He'll be helping to lead the new adiZero Crazy Light 2 this season, along with the brand's solid core of starting point guards that includes Jrue Holiday, Darren Collison, Mike Conley, Devin Harris and perhaps even Russell Westbrook once the season gets underway. With the Timberwolves looking poised for a playoff run after what Kevin Love not so nicely deemed “some bad blood in that locker room we were able to get out of there,” Rubio hopes to bounce back from his knee injury that sidelined him for the second half of last season and be the team's catalyst for a full 82-game run. Hopefully he'll be fully recovered, as exciting as ever and able to kickstart his new deal with adidas on a good note.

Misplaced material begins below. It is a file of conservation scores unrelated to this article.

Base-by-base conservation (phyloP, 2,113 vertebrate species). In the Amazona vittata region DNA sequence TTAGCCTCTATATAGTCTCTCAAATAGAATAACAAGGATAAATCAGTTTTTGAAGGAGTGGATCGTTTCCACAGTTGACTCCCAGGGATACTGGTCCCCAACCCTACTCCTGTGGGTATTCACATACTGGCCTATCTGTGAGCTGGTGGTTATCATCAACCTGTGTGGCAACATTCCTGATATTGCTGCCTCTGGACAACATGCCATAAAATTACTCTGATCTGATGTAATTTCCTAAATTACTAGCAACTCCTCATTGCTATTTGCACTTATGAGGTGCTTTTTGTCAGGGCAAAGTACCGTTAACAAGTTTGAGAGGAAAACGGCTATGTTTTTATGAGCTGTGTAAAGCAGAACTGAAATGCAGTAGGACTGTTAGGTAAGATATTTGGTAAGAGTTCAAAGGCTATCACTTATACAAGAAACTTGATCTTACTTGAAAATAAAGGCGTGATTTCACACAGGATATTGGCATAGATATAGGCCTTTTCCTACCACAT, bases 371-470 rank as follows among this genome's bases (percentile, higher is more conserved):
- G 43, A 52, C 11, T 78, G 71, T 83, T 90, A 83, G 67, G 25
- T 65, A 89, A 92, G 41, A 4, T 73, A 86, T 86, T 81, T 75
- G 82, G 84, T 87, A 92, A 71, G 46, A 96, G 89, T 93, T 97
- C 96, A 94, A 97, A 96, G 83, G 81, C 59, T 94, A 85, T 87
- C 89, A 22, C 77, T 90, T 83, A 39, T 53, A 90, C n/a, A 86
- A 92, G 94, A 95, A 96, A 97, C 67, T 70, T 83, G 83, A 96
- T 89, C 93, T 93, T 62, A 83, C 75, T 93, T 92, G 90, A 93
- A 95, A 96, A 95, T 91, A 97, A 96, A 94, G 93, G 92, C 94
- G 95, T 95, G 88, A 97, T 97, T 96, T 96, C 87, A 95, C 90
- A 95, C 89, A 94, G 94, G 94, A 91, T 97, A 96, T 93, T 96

3. Dwyane Wade
Current Brand: Jordan
Best Fit: Jordan
Most Likely: Li-Ning or another Chinese brand
This is a tricky situation. When DWade switched from Converse to Jordan Brand during the summer of 2009 – an inter-brand move under the Nike, Inc. umbrella that had all kinds of top-level exec input – the initial campaign for Wade that the since-'98 subsidiary ran with was centered around a “W3LCOM3 HOM3” theme.
It seemed like a perfect match. A brand built on legacy-defining performance and design that was struggling with an aging roster of endorsers and no clear vision for its game shoe sort of lucked into snagging one of the League's top two guards just three years removed from a heroic NBA Finals title. Oh, and he was from Chicago, too. As far as Dwyane was concerned, he was certainly home.